Powering your boat's air conditioner with your inverter
Interested in sleeping soundly? Power up your air conditioner with your inverter.
The owner of a Bertram 700 wanted to relax while at anchor in cool, quiet comfort. The cool part was easily covered thanks to a Marine Air chiller system comprised of four modular units. The challenge was the quiet part. Having the boat’s generator kick on to start the compressors wasn’t exactly silent.
Dometic Marine’s SmartStart was the answer. The device uses “soft start” technology to reduce the power surge required to start an air conditioning compressor. Engineers from Dometic and Bertram first wired the master stateroom’s chiller unit into an inverter, a device that makes much less noise than a genset. Then, since the inverter couldn’t handle the compressor’s start-up amperage draw, they installed a SmartStart ($450 retail plus an hour of labor) and reduced the initial draw enough so the inverter could both power up and run the chiller, as well as a few other small appliances.
“Air conditioning is one of a boat’s largest loads, and the size of the generator is greatly influenced by the size of the air conditioning,” says Matteo Giovanetti, director of technology at Dometic. “Using SmartStart often permits using a smaller generator, a move that cuts a boat’s fuel consumption and therefore her impact on the environment.”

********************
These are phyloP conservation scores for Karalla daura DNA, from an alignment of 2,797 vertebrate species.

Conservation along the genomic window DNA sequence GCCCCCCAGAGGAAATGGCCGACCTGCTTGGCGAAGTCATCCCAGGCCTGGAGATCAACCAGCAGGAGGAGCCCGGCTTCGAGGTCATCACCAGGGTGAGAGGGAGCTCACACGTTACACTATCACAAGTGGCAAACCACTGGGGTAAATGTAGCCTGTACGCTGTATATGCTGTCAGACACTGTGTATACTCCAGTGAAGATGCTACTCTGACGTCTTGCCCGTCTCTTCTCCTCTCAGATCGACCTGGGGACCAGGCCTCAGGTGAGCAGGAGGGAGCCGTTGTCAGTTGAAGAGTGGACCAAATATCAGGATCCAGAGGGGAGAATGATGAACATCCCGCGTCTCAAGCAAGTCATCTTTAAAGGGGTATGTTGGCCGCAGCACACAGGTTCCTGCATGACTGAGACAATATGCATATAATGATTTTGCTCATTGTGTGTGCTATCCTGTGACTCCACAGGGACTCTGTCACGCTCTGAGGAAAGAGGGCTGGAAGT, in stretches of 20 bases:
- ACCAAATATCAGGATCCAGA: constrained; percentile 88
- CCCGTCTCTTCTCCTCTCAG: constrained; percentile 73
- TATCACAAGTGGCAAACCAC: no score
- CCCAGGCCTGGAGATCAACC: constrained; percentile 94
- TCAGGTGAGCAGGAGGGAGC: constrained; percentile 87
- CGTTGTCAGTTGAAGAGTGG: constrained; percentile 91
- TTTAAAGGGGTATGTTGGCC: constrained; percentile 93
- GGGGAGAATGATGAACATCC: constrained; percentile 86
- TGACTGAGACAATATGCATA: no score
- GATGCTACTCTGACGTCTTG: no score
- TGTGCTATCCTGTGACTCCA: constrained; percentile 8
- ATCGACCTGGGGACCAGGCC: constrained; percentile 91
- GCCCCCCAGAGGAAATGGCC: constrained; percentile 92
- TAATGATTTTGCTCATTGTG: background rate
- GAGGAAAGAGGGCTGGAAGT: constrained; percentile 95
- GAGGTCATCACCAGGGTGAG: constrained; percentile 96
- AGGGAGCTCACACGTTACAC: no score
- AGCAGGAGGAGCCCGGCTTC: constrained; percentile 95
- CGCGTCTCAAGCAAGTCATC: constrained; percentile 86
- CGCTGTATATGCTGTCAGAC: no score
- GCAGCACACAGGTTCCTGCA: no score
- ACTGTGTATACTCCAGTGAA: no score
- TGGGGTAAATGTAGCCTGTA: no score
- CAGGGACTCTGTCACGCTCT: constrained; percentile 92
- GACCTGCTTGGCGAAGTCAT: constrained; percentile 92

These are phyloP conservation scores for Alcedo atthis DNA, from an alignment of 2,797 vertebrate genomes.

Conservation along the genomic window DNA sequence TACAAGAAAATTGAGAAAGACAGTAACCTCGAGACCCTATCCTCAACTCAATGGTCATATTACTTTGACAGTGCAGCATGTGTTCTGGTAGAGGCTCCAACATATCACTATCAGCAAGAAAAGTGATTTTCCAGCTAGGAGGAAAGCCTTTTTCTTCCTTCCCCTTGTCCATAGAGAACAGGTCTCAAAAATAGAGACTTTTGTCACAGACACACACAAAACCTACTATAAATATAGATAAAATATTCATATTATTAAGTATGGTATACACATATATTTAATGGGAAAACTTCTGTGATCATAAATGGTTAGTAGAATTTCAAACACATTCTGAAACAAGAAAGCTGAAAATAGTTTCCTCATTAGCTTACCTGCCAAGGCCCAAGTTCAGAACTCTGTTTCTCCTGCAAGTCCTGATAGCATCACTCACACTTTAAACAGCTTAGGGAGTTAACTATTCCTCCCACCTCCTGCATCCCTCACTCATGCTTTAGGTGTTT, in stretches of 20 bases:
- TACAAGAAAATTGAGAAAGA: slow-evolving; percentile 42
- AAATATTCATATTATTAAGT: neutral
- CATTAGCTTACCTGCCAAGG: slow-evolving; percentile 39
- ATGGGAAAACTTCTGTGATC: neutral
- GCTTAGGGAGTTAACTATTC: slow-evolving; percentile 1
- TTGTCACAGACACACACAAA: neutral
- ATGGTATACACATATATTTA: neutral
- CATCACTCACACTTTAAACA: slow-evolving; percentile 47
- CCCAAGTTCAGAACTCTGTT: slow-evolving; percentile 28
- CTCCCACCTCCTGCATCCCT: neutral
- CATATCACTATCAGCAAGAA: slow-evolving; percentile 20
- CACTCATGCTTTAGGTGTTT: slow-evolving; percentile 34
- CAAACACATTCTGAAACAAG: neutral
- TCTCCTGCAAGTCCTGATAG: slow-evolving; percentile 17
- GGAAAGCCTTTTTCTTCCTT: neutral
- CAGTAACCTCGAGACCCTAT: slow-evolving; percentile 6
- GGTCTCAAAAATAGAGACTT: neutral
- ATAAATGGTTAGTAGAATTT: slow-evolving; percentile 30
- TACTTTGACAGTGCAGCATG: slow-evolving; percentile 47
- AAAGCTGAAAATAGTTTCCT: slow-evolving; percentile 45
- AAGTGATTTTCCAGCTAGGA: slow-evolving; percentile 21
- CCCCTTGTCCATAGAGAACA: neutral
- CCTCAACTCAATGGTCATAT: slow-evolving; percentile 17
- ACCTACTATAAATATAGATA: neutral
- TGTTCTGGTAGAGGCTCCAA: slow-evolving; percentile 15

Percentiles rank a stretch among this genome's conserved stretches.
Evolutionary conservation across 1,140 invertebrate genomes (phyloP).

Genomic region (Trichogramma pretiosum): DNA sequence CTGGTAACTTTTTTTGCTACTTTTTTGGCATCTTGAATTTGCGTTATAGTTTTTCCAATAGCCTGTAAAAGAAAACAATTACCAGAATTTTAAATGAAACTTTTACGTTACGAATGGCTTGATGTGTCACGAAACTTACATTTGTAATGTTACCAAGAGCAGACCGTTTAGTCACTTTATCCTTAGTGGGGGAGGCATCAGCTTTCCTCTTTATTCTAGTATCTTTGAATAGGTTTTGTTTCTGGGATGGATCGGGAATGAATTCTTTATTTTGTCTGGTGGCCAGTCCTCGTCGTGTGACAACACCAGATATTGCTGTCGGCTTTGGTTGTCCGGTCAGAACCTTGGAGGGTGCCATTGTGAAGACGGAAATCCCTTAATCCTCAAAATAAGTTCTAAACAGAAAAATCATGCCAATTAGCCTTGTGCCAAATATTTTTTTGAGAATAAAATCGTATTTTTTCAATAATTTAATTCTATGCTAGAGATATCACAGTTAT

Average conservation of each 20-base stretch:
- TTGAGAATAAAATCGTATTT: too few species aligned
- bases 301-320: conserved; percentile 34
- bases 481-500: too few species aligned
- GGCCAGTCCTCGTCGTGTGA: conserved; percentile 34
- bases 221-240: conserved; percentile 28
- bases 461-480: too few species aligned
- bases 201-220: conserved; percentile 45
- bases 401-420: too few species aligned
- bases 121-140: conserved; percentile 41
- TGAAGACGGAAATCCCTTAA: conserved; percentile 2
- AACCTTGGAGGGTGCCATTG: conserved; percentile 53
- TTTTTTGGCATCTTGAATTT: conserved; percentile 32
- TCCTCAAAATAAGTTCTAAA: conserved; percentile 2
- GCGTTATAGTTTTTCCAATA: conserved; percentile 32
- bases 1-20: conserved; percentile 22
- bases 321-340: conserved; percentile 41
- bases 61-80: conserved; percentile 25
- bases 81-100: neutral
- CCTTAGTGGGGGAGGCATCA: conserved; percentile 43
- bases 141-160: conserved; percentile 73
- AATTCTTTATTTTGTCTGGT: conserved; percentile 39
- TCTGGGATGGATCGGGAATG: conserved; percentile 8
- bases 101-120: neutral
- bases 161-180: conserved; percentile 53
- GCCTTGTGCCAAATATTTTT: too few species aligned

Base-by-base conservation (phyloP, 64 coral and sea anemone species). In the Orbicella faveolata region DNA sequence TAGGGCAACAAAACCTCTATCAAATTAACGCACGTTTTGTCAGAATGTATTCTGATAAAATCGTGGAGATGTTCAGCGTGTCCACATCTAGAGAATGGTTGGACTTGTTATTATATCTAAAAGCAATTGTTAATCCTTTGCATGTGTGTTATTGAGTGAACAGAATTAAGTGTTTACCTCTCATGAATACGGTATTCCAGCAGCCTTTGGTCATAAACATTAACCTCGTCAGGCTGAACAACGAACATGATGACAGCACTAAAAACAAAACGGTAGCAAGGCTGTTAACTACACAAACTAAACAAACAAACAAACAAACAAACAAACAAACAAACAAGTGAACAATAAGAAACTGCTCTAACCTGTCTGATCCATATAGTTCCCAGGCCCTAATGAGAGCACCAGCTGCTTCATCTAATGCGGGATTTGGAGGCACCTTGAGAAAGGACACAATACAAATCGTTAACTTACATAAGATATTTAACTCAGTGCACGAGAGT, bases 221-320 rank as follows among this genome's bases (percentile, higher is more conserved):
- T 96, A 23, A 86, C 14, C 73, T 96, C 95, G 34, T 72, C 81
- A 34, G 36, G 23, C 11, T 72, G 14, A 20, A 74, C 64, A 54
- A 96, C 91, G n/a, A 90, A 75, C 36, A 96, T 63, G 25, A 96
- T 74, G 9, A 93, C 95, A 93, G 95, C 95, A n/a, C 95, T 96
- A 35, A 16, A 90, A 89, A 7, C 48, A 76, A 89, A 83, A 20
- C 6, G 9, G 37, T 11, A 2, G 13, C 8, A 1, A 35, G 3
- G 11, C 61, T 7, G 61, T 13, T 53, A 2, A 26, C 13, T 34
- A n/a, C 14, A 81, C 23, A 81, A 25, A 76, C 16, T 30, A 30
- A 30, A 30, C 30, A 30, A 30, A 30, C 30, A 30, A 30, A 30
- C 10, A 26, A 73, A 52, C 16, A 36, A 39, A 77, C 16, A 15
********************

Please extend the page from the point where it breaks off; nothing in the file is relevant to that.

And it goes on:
To limit the inrush of current needed to crank a large compressor, SmartStart uses dynamic feedback control, a technology that produces a comparatively slow sequential start-up. According to Dometic, this reduces surge up to 65 percent. Once a compressor is running, of course, its amperage draw drops significantly.
Beyond quieting down things, SmartStart can help with overstressed shorepower cords or poor dock wiring. Say it’s August, and you’re docked at the end of a long dock at a Miami marina. It’s a full house, and every boat has air conditioning going. Unless you’ve got SmartStart, it’s likely that by the time the power reaches your boat, there won’t be enough current to start your compressor.
Overloading your boat’s power source with genset surge won’t necessarily cause major damage, by the way, but it’s not something we recommend either.
In a worst-case scenario, however, an overload may cause a temporary shutdown of everything aboard, a development you’ll hear about if your kids are watching their favorite movie or your wife is blow-drying her hair. A shutdown can also cause onboard computers and navigation systems to run slowly at best or reboot at worst. And on big charter boats it may cause guests to become disgruntled, questioning why they are paying big money to sit on a 100-footer in the dark.
The Bertram 700’s owner got it right. Whether you want to extend the surge capacity of a generator or inverter to produce a quieter onboard ambiance or save fuel costs and energy by not having to upgrade to abigger generator, using SmartStart is—well, a really smart idea.
This article originally appeared in the August 2011 issue of Power & Motoryacht magazine.